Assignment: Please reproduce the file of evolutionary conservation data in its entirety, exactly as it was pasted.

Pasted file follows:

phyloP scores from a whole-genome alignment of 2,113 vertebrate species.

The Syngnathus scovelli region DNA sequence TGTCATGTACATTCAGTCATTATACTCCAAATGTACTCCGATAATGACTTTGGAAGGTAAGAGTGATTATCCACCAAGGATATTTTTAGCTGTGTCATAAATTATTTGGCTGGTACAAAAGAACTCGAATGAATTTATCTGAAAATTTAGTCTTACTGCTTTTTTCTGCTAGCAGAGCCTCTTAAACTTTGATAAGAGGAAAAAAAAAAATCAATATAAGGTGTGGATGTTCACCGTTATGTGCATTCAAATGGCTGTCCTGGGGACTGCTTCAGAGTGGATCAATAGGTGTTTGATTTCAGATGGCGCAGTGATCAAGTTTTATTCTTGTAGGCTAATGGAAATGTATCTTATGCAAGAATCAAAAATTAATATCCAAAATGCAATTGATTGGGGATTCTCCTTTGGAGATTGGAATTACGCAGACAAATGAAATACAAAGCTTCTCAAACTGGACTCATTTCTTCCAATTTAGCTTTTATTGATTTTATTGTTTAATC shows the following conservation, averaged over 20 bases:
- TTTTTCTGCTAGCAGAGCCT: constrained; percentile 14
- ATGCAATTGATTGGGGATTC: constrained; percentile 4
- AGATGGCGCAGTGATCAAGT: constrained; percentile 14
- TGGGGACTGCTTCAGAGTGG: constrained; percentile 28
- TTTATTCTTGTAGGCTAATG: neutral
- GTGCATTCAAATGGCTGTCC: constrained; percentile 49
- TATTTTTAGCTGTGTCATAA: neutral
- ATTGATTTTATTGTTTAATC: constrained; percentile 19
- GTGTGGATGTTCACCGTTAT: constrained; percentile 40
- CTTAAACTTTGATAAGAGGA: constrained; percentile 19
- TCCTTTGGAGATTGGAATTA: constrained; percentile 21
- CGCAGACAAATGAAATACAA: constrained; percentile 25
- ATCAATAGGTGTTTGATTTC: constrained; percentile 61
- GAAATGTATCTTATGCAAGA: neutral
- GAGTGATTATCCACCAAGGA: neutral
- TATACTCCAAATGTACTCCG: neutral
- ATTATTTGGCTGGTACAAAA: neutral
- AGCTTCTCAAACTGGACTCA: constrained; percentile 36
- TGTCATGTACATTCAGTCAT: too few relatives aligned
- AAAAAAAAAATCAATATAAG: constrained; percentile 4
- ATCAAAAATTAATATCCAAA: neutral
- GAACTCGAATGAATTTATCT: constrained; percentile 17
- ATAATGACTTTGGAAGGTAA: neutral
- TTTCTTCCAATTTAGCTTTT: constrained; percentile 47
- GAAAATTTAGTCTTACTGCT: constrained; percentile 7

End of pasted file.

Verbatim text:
phyloP scores from a whole-genome alignment of 2,113 vertebrate species.

The Syngnathus scovelli region DNA sequence TGTCATGTACATTCAGTCATTATACTCCAAATGTACTCCGATAATGACTTTGGAAGGTAAGAGTGATTATCCACCAAGGATATTTTTAGCTGTGTCATAAATTATTTGGCTGGTACAAAAGAACTCGAATGAATTTATCTGAAAATTTAGTCTTACTGCTTTTTTCTGCTAGCAGAGCCTCTTAAACTTTGATAAGAGGAAAAAAAAAAATCAATATAAGGTGTGGATGTTCACCGTTATGTGCATTCAAATGGCTGTCCTGGGGACTGCTTCAGAGTGGATCAATAGGTGTTTGATTTCAGATGGCGCAGTGATCAAGTTTTATTCTTGTAGGCTAATGGAAATGTATCTTATGCAAGAATCAAAAATTAATATCCAAAATGCAATTGATTGGGGATTCTCCTTTGGAGATTGGAATTACGCAGACAAATGAAATACAAAGCTTCTCAAACTGGACTCATTTCTTCCAATTTAGCTTTTATTGATTTTATTGTTTAATC shows the following conservation, averaged over 20 bases:
- TTTTTCTGCTAGCAGAGCCT: constrained; percentile 14
- ATGCAATTGATTGGGGATTC: constrained; percentile 4
- AGATGGCGCAGTGATCAAGT: constrained; percentile 14
- TGGGGACTGCTTCAGAGTGG: constrained; percentile 28
- TTTATTCTTGTAGGCTAATG: neutral
- GTGCATTCAAATGGCTGTCC: constrained; percentile 49
- TATTTTTAGCTGTGTCATAA: neutral
- ATTGATTTTATTGTTTAATC: constrained; percentile 19
- GTGTGGATGTTCACCGTTAT: constrained; percentile 40
- CTTAAACTTTGATAAGAGGA: constrained; percentile 19
- TCCTTTGGAGATTGGAATTA: constrained; percentile 21
- CGCAGACAAATGAAATACAA: constrained; percentile 25
- ATCAATAGGTGTTTGATTTC: constrained; percentile 61
- GAAATGTATCTTATGCAAGA: neutral
- GAGTGATTATCCACCAAGGA: neutral
- TATACTCCAAATGTACTCCG: neutral
- ATTATTTGGCTGGTACAAAA: neutral
- AGCTTCTCAAACTGGACTCA: constrained; percentile 36
- TGTCATGTACATTCAGTCAT: too few relatives aligned
- AAAAAAAAAATCAATATAAG: constrained; percentile 4
- ATCAAAAATTAATATCCAAA: neutral
- GAACTCGAATGAATTTATCT: constrained; percentile 17
- ATAATGACTTTGGAAGGTAA: neutral
- TTTCTTCCAATTTAGCTTTT: constrained; percentile 47
- GAAAATTTAGTCTTACTGCT: constrained; percentile 7